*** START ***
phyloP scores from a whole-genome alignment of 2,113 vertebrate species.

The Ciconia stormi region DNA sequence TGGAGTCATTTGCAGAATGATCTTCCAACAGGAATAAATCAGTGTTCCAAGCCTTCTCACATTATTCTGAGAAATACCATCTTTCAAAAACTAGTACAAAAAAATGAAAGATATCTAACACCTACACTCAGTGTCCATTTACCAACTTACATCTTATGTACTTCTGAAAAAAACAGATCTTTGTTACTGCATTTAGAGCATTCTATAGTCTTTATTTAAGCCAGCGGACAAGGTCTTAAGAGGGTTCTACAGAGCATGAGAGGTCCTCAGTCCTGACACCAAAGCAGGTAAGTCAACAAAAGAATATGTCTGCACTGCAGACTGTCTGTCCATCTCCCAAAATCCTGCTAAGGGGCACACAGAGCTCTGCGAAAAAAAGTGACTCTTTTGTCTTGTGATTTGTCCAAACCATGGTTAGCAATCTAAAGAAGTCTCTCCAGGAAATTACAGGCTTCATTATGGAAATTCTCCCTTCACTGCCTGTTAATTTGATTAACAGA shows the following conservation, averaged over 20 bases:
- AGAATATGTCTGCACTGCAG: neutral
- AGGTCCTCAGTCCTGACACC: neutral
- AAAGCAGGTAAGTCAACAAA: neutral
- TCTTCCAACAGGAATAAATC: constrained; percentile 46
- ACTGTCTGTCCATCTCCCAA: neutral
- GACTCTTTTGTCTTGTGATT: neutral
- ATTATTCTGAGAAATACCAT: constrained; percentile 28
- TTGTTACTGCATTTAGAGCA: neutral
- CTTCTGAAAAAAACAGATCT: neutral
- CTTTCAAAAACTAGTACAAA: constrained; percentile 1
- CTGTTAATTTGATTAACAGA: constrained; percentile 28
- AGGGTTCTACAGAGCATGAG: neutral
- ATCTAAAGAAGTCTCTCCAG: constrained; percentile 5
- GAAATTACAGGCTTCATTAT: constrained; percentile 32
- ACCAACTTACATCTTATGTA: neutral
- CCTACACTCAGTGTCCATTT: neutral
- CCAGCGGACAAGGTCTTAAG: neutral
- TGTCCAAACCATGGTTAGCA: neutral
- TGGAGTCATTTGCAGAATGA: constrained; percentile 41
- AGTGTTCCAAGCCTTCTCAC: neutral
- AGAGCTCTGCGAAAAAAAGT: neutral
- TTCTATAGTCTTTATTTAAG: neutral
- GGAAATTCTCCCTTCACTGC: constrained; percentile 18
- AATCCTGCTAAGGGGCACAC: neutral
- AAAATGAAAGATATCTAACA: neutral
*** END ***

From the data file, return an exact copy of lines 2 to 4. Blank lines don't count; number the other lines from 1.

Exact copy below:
The Ciconia stormi region DNA sequence TGGAGTCATTTGCAGAATGATCTTCCAACAGGAATAAATCAGTGTTCCAAGCCTTCTCACATTATTCTGAGAAATACCATCTTTCAAAAACTAGTACAAAAAAATGAAAGATATCTAACACCTACACTCAGTGTCCATTTACCAACTTACATCTTATGTACTTCTGAAAAAAACAGATCTTTGTTACTGCATTTAGAGCATTCTATAGTCTTTATTTAAGCCAGCGGACAAGGTCTTAAGAGGGTTCTACAGAGCATGAGAGGTCCTCAGTCCTGACACCAAAGCAGGTAAGTCAACAAAAGAATATGTCTGCACTGCAGACTGTCTGTCCATCTCCCAAAATCCTGCTAAGGGGCACACAGAGCTCTGCGAAAAAAAGTGACTCTTTTGTCTTGTGATTTGTCCAAACCATGGTTAGCAATCTAAAGAAGTCTCTCCAGGAAATTACAGGCTTCATTATGGAAATTCTCCCTTCACTGCCTGTTAATTTGATTAACAGA shows the following conservation, averaged over 20 bases:
- AGAATATGTCTGCACTGCAG: neutral
- AGGTCCTCAGTCCTGACACC: neutral